5 Reasons Not to Hate JAVA in 2019: Thanks to its Latest Release

Java is a very old language but still more popularity or trend in 2019. A number of Java programmers are impressed by its specification and other coding languages like Groovy, Kotlin, and Scala run on the Java Virtual Machine (JVM).

The year 2019 has seen quite many rises as it has seen falls, especially in the field of programming languages. We saw the growth of Python as the world's most preferred language by developers around the globe. And just like experts from around the world predicted, we saw the beginning of JAVA's downfall.

JAVA has seen quite many things ever since its development. From being one of the best languages for enterprise development to being called outdated, JAVA doesn't deserve how people feel about it now. There have been times when the progress was prolonged on the platform, and new releases were years away. It might also have been not up to date in handling the challenges faced by enterprises due to their changing dynamic nature.

Why People Hate JAVA?

But, it isn't like nothing has been done. JAVA has responded well to its shortcomings and tried its best to provide an experience to developers and enterprises that it initially promised. The underlying question of debate, however, remains the same. Why do people hate JAVA so much after all?

Some people believe that JAVA's verbose is a combination of the worst of static and dynamic typing by being an awkwardly old fashioned system. Moreover, some JAVA mandates run on the virtual machine with macroscopic startup time. While this may seem alright for long-running servers, it is quite painful for applications that run on the command line.

JAVA was well-accepted in the early 2000s because it was much better than its counterpart C++ and had a strong concurrency story. But, people think that JAVA is object-oriented features are turning out to be a little too much for the world. JAVA's passion for object-oriented features is depriving its developers of the change and concepts that other programming languages such as Python have to offer. While JAVA is encased on the vast community of developers, it is imperative to realize that the community in itself is one of JAVA's biggest problems.

The fact that a large community of JAVA developers is entrenched in enterprise development implies that some of them don't even know how the computer works. They write some classes, have never been exposed to the command line and glue parts of code together. Most importantly, they get so well paid to do all of this, that the need for a deeper understanding is never comprehended.

But, all of this is not just a JAVA's fault. Though it is to take the blame for the mediocrity of the language, its platform is excellent. The problem is that JAVA favors large projects and drives everything with a passion for the object-oriented approach. Oracle, however, takes its share of the blame for being biased towards large scale application development.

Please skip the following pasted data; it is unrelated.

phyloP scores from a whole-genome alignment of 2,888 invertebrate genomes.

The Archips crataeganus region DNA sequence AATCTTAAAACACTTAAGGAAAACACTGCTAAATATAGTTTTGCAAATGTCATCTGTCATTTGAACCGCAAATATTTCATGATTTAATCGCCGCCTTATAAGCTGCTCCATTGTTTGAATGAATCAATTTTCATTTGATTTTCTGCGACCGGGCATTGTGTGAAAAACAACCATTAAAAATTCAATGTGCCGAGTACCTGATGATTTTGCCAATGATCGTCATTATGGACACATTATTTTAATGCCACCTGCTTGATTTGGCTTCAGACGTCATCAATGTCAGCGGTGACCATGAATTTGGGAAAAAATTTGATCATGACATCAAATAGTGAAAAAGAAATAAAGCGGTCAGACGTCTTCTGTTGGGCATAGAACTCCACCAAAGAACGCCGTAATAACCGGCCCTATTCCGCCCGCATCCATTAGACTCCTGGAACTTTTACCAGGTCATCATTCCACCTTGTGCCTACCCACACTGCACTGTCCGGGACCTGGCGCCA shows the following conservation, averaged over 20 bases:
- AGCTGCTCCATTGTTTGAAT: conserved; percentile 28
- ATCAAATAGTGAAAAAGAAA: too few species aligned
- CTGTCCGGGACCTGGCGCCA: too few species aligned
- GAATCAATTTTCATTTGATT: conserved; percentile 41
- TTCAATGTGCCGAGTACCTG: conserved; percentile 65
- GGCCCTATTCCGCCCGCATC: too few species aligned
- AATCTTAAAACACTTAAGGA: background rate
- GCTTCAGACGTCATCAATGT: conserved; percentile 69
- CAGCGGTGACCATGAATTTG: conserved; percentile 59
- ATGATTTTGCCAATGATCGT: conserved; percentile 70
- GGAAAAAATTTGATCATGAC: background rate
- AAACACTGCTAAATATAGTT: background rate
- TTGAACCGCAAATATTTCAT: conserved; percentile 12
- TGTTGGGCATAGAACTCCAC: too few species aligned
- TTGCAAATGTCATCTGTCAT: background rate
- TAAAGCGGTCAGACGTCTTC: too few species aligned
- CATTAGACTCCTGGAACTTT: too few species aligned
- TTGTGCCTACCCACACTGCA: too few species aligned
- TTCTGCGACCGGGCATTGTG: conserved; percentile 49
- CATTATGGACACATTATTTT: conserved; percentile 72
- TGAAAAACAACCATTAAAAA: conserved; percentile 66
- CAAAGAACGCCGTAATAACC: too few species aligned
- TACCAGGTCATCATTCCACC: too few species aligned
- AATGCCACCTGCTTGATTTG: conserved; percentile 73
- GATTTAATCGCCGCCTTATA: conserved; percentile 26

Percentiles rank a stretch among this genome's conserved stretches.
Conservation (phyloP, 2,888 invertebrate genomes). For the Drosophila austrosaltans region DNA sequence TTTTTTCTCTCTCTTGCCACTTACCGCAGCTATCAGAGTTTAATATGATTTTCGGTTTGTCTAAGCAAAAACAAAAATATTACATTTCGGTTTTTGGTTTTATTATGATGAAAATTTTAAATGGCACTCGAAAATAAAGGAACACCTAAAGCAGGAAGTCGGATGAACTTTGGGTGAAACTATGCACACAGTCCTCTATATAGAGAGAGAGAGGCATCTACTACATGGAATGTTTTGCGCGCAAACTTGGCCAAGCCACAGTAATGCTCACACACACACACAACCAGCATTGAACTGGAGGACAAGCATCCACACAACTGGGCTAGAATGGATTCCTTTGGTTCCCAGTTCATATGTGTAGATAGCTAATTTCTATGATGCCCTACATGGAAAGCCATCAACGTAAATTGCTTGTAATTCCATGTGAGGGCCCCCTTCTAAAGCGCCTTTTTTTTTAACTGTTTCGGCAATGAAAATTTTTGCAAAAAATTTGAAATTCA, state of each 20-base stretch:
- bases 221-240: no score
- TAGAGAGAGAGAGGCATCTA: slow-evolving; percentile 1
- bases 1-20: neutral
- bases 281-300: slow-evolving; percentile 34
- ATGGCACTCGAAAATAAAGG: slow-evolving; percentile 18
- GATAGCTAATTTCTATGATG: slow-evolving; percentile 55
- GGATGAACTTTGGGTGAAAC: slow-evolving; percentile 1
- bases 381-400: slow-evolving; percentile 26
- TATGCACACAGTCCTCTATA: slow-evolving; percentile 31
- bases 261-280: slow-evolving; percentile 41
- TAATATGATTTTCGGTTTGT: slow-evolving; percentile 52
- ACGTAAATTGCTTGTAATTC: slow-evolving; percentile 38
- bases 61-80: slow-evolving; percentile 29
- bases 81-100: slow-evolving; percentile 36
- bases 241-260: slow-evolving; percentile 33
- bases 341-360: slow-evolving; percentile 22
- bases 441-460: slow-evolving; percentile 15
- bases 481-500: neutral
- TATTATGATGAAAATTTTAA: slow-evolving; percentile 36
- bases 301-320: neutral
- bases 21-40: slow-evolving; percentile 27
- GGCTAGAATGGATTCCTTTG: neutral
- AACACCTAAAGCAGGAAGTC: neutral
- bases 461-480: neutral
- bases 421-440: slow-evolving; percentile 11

Why is JAVA Still in the Game?

Two decades is a big time for any programming language, just like it is for JAVA. The fact that JAVA has gained strength with each passing day can be attributed to its zest to stick around for long and cater to the changing market needs. Being Google's choice of language for Android applications still keeps it going a front-running language around the globe.

JAVA's yearning to give a tough fight to its competitors can be easily witnessed in its latest release. The company announced incremental releases, which means developers will see JAVA updates two times in a year now- March and September. Let's see the top 5 reasons how its latest release is not making the world hate it.

Dynamic CDS

With its aim to reduce additional run tests of an application, JAVA 13 extended the CDS feature beyond bootstrap class loaders. Upon execution of an app, now only the new builds and libraries get archived.

Unused Memory

To help applications run faster and accommodate a number of users, JAVA 13 uncommitted any unused memory in the app.

Legacy Socket API

JAVA replaces its clumpy and inextensible java.net.ServerSocket APIs and their subsidiaries with NioSocketImpl. The new API is based on the input-output implementation and utilized other existing features of the platform at its best.

Text Blocks

With multi-line text blocks in the picture, JAVA 13 enables smooth import of snippets from other languages such as Python. The new text block facilitates the triple quotation marks as delimiters.

Switch Statements

You might face other problems with JAVA, but the switch won't be one of them for sure. JAVA 13 introduces an error-free way of implementing a Switch statement by changing the keyword 'break' with 'yield' that returns the result of the existing batch.


The world might have enough reasons to hate JAVA. But, the fact that it is still one of the most popular programming languages in the world does make some sense. JAVA is indeed one of the fastest and platform-independent languages that help enterprises innovate. It has some real problems that are being addressed successfully through releases like the recent one. Thus, JAVA might not be as doomed as some people think.


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